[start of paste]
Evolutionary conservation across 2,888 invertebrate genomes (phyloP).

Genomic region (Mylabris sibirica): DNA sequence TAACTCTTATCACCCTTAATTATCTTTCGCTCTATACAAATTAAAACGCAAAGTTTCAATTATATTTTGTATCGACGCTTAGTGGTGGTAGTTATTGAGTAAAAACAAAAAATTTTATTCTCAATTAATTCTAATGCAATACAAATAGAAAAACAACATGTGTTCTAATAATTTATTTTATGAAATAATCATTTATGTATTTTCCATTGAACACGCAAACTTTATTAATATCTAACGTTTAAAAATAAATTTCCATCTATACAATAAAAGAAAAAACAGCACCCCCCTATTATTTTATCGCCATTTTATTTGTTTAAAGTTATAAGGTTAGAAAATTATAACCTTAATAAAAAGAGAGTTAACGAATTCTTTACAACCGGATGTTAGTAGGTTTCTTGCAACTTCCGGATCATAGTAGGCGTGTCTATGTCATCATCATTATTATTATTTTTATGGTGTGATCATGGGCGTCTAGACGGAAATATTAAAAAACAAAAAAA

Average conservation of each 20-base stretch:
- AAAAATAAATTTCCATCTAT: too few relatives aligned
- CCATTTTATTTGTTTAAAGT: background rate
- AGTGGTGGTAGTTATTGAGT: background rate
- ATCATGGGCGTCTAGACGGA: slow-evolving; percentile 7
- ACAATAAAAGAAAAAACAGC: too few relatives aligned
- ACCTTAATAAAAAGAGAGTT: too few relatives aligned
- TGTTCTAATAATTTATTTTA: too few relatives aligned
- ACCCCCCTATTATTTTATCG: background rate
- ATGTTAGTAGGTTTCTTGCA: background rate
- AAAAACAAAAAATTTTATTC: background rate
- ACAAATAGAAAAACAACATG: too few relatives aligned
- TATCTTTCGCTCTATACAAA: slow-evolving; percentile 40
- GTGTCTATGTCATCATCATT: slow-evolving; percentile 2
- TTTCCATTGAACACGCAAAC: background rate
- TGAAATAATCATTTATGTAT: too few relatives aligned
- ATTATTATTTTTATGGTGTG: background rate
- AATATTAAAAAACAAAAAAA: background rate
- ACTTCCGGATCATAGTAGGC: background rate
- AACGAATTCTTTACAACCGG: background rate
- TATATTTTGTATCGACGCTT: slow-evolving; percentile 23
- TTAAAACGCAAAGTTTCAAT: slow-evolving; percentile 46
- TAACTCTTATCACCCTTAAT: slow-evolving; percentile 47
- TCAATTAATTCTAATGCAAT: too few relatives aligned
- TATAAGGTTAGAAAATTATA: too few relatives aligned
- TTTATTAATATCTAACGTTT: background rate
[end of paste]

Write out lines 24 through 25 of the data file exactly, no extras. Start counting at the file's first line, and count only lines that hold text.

- TTAAAACGCAAAGTTTCAAT: slow-evolving; percentile 46
- TAACTCTTATCACCCTTAAT: slow-evolving; percentile 47